This question which concerns the validity of baptism as administered in. other churches is an interesting question. The view which is generally accepted today is that all baptisms are valid which are administered “in the name of the Father, of the Son, and of the Holy Ghost.” One can readily understand why the early Church insisted on this baptism formula. There are reasons to believe that the sacrament of baptism was administered in the early period of the Church simply “in the Name of Jesus.” I believe we may definitely assert that Matt. 28:19 must not be understood as a baptism formula, as if Jesus meant to say that these words must be spoken at the administration of baptism. The words of Matt. 28:19 do not express theform for the administration of baptism, but its essential significance. To be baptized into (not: “in,” or “in the name of, upon the authority of”) the Father, Son, and Holy Ghost refers to the essential significance of baptism. True baptism (whereof the baptism with water is merely a sign or symbol) is a being baptized into the fellowship of the living God through Jesus Christ, our Lord. The name, Father, refers, then, to the triune God. The name, Son, refers to our Lord Jesus Christ through whom this fellowship with the living God was accomplished by His death and resurrection and ascension. The name, Holy Ghost, refers to the living God as He, through the Spirit, realizes this fellowship of God’s people with God through, Jesus Christ by the work of His irresistible grace. And our actual baptism into the Father, Son, and Holy Ghost signifies that we are actually inducted into this fellowship. Of this spiritual reality the sacrament of baptism is a sign, a symbol. Because of the heresies which developed in the early Christian Church the baptism formula: “I baptize thee into the name of the Father, Son, and Holy Ghost,” was adopted as determining the validity of a baptism. Regardless of a church’s interpretation of the baptism formula, the fact remains that the sacrament was at least administered properly; the form was administered according to the true Scriptural significance of the sacrament and its actual meaning. And all such baptisms have been held valid by the Church even unt.il now. 

The objections raised by heretics to any form of baptism

In the first place, they objected that it was below the dignity of the divine to be represented by anything earthly. Water baptism is, of course, an earthly sign. The same, we understand, applies to holy communion. Water, bread, and wine are earthly elements which feature these sacraments. Also today one encounters this derogatory criticism of the sacrament of baptism. Current opponents of this Scriptural injunction speak of the Spirit and water baptism and deride the latter. What must we say of this objection? In the first place, it can hardly be denied that the Lord Jesus Christ, when speaking of Himself, often avails Himself of earthly figures. He is the sun of righteousness, the door, the bread that came down from heaven, the water of life, the scepter and star out of Judah, the lion of Judah’s tribe, etc. Secondly, we must surely not be wiser than the Lord. To declare that it is below the dignity of the divine to be represented by earthly figures does not recognize the fact that it pleased the Lord, because of the infirmities of our flesh and that we may more fully understand the promise of the gospel, to represent His salvation in Christ Jesus by earthly figures which are adapted to our eyes, ears, taste, etc. These figures, whereof the Scriptures speak so abundantly and which constitute the elements in the sacraments of baptism and the Lord’s Supper, do not lower the dignity of the Lord. God does not become bread and wine and water, etc., because He simply uses these figures of Himself. These figures have been instituted by the Lord because of our infirmities, so that we may the more clearly understand the wonderful and divinely exalted character of the amazing work of salvation of God in Christ Jesus, our Lord. To deny these earthly elements with the “pious” observation that they lower the dignity of the Lord is conceit; thereby one simply elevates himself above the Lord and makes himself wiser than God.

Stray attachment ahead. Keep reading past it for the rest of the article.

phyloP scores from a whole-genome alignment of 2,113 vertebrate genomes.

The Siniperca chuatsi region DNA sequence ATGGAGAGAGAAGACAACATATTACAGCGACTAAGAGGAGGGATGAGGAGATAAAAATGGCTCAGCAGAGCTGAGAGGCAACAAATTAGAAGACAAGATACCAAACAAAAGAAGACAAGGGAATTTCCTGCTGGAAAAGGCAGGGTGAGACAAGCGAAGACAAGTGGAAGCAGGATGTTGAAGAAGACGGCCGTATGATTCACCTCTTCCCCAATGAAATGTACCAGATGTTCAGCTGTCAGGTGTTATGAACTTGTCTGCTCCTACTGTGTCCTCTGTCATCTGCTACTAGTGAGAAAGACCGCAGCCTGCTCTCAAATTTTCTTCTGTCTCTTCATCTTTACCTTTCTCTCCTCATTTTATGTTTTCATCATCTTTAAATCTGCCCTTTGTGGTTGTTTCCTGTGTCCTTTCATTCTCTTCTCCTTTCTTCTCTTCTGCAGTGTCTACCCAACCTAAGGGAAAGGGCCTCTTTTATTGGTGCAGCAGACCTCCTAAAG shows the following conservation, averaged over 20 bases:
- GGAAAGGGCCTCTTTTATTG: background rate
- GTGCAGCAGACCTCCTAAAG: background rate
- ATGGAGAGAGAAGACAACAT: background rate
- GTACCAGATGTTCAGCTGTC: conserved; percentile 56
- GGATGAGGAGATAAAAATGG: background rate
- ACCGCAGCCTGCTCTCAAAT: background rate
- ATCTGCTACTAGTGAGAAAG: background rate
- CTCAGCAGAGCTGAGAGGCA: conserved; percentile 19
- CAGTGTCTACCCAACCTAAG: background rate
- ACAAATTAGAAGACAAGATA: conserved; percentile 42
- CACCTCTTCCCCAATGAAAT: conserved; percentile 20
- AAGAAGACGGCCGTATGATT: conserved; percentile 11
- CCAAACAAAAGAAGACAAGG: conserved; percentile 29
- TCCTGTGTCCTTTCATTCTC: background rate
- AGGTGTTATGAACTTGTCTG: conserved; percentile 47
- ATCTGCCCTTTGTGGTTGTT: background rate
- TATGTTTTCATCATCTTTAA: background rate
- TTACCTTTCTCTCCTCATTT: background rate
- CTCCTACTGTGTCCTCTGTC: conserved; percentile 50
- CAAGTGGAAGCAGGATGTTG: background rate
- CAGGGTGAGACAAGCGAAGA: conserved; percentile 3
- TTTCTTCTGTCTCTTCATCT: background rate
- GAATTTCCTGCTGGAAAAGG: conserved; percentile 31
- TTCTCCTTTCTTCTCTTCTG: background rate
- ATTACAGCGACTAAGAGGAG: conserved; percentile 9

Secondly, the objection was voiced against any form of baptism that Abraham was justified by faith only. One can hardly deny this assertion as such. It is certainly Scriptural and true that the Father of believers was justified by faith only. To substantiate this from holy writ is hardly necessary at this time or at any other time. In fact we hasten to add that, according to Rom. 4:11, he was justified before he received the sign of circumcision that he might be the father of all them that believe although they be not circumcised. Permit us to quote this wonderful passage at this time: “And he received the sign of circumcision, a seal of the righteousness of the faith which he had yet being uncircumcised: that he might be the father of all them that believed, though they be not circumcised; that righteousness might be imputed unto them also.” Besides, according to Rom. 4:16, Abraham was justified by faith unconditionally. Permit us also to quote this remarkable passage: “Therefore it is of faith, that it might be by grace; to the end the promise might be sure to all the seed; not to that only which is of the law, but to that also which is of the faith of Abraham; who is the father of us all.” This verse should be of considerable significance torus in our present controversy in connection with “conditions.” What will the “condition enthusiasts” do with this particular word of the Lord? Is faith a condition? Was Abraham justified by faith in order that it might be “conditional?” The Father of believers was justified by faith in order that it might be by grace. This means that, being justified by faith, we are justified by grace. And this surely implies that this faith is a gift of God. And this is not all. Mind you, we are justified by faith, as a gift of grace, in order that the promise may be sure. What a tremendous statement we have here! And then the attempt is made in Concordia to show from the Scriptures and the Confessions that the statement of the Rev. De Wolf, namely: “God promises every one of you that, if you believe, you will be saved,” is sound (it might be a good thing if these so-called proofs from the Scriptures were accompanied by some explanation and interpretation)! But in Rom. 4:16 we are informed that we are justified by faith in order that the promise may be sure. The promise would not be sure if faith were a condition. To object that Rom. 4:16 merely wishes to emphasize the phrase: “to all the seed,” does not give due consideration to the fact that we read that the promise might be sure to all the seed. Replying to this objection we nevertheless wish to emphasize that this particular of holy writ certainly emphasizes the unconditionality of faith and the sovereignly particular and unconditional character of the promise. Mind you, this is not an isolated passage of the Scriptures. This deals with the tremendous question why the Lord justifies by faith. And the answer is: in order that it may be by grace and this in order that the promise may be sure to all the seed. That is, God justifies by faith, His own gift of faith, because He does “not care to take any chances as far as the promise is concerned. He wants the promise to be sure, never in doubt, and therefore justifies by faith, which is never a condition unto salvation, but purely and exclusively the gift of God.